The election is over and so is the endless bombardment of mailings, telephone calls and media commercials.
The Republicans are in a state of shock. How could a candidate that promised fiscal sanity and talk with Democrats lose to the status quo?
Good question, and one historians will examine for years.
A couple of good guesses — George Will's "The Gimme Society" and Chicago's "Take No Prisoners" philosophy.
To the victor belong the spoils, so says the president.
Unfortunately, four more years of the status quo and our country will be a has-been. The pie is getting smaller so there's less for all. Guess who suffers most — not the leisure class.
We're $16 trillion in the hole and going deeper every day. That's more than $50,000 for every man, woman and child in the U.S.
Most economists agree the status quo is not sustainable.
Our credit status is dropping, and only low interest rates make our debt service possible.
China, a major trading partner, holds much of this paper. Default would be a disaster and a possible cause of World War III.
Those of us who fought in Korea know how tough the Chinese army is. There are a lot more of them than us.
We're already paying with a tax called inflation that no one can escape. The market basket of goods and services used to determine the consumer price index is flat only because a major component, housing, has fallen.
Every time you go to the grocery store, you discover that things cost more or you get less of them.
When the housing market recovers, expect the Jimmy Carter years all over again. That's not good for old-timers who saved for retirement.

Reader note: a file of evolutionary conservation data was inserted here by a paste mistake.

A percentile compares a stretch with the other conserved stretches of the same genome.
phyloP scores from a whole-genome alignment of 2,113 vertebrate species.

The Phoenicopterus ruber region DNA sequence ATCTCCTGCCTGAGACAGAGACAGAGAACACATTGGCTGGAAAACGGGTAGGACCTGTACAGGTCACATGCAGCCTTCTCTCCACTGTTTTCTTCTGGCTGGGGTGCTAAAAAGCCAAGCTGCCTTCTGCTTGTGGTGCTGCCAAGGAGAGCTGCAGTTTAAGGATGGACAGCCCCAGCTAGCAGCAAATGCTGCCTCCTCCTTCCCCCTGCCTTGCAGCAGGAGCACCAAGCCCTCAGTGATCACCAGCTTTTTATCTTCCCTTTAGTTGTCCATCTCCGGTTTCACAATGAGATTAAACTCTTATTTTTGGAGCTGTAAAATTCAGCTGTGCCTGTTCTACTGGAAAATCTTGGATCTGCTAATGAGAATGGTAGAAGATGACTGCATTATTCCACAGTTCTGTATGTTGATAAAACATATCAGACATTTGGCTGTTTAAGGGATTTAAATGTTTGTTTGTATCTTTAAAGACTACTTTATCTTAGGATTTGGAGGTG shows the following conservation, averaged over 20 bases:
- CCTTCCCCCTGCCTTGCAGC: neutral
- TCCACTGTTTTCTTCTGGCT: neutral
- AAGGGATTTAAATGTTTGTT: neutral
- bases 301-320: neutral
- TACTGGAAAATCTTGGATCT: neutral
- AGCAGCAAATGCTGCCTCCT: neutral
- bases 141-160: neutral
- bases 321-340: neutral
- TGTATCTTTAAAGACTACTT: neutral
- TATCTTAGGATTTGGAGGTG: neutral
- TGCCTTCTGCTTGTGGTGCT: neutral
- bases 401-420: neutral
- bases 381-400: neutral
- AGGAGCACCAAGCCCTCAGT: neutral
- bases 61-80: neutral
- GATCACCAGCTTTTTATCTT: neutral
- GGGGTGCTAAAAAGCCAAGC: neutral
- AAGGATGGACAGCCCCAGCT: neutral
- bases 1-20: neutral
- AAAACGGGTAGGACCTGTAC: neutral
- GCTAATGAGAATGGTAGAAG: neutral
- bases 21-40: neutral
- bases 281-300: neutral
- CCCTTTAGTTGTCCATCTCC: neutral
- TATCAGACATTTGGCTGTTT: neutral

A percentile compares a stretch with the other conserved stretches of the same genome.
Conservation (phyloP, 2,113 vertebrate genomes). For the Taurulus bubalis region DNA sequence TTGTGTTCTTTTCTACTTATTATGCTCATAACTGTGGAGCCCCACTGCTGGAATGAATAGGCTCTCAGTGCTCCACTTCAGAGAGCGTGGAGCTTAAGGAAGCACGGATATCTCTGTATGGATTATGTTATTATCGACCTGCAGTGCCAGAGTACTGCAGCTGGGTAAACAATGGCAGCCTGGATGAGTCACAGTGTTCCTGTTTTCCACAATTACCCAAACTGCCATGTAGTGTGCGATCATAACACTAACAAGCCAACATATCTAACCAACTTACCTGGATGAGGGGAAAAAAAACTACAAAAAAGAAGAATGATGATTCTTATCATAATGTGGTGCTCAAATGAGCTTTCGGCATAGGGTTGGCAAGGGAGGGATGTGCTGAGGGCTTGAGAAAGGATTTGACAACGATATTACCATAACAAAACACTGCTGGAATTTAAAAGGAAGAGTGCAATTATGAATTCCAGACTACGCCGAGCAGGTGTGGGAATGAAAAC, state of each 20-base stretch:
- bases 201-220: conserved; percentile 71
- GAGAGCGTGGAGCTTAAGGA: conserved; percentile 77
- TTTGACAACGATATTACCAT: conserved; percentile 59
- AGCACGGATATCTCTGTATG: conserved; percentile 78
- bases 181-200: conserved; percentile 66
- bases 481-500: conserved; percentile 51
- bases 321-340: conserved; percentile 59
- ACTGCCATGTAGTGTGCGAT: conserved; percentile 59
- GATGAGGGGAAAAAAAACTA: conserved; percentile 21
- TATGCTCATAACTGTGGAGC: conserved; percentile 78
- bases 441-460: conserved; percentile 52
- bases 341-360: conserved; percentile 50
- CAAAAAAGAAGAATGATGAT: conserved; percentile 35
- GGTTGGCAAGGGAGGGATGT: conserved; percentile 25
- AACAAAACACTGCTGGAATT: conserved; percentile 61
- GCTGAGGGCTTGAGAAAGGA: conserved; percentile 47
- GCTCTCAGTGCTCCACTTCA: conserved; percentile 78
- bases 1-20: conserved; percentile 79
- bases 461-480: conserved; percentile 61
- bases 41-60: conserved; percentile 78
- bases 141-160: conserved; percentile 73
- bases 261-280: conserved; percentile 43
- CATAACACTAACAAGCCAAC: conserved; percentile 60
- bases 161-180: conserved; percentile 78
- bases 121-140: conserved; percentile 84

We're in trouble with the radical Muslim world known as the al-Qaeda. They call us the great Satan and have promised our destruction. Sept. 11, 2001, was a wakeup call.
Bin Laden is dead, but there are thousands more like him. We spent more than a decade trying to kill him, starting with Bill Clinton, and probably a billion dollars.
Can we afford to kill them all when were living on borrowed money now?
The answer to 9/11 was to punish us all in the name of security and at the expense of liberty. When you visit the Capitol, it's an armed camp.
The days when I flew every week are long gone, and so is vacation travel by air. It's a real hassle and affront to our freedom. Even a bottle of water is a threat.
We've added ammunition to al-Qaeda with gay marriage and recreational drugs. This is a problem that's not going away.
We're challenging our religious freedom and have our Catholic bishops up in arms. Our country was founded to protect religious freedom. Not a pretty picture, and one all religions should be concerned about.
That's a pretty bleak picture, but there are things for which we can be thankful.
We live in an "oasis of tranquility" surrounded by a "sea of discontent."
Some 60 years ago, I visited Warrenton to pick up a new Jaguar. It was charming; people were friendly, and it had four hardware stores close to Main Street.
I vowed at the time, if I survived the war and lived long enough, to return to Warrenton.
Years later, we did that, and for the past 30 years, we've never regretted the decision.
We have lots of nice people who talk to each other even though some may have different political views. My neighbors are all good friends that help whenever they can and we do likewise.
We're blessed with a beautiful countryside that visitors to our annual farm tour never cease to say how nice it is. We're trying to keep it that way for future generations with conservation easements, PDRs and agricultural and forestal districts. Fauquier County is a leader in Virginia in preservation.
We help each other as well as others. Where else do they send three truckloads of food and clothing to Staten Island that was hit by hurricane Sandy?
It doesn't get much better than this, so let's hope the status quo can be resolved, and we start talking again in Washington.
John Schied, Warrenton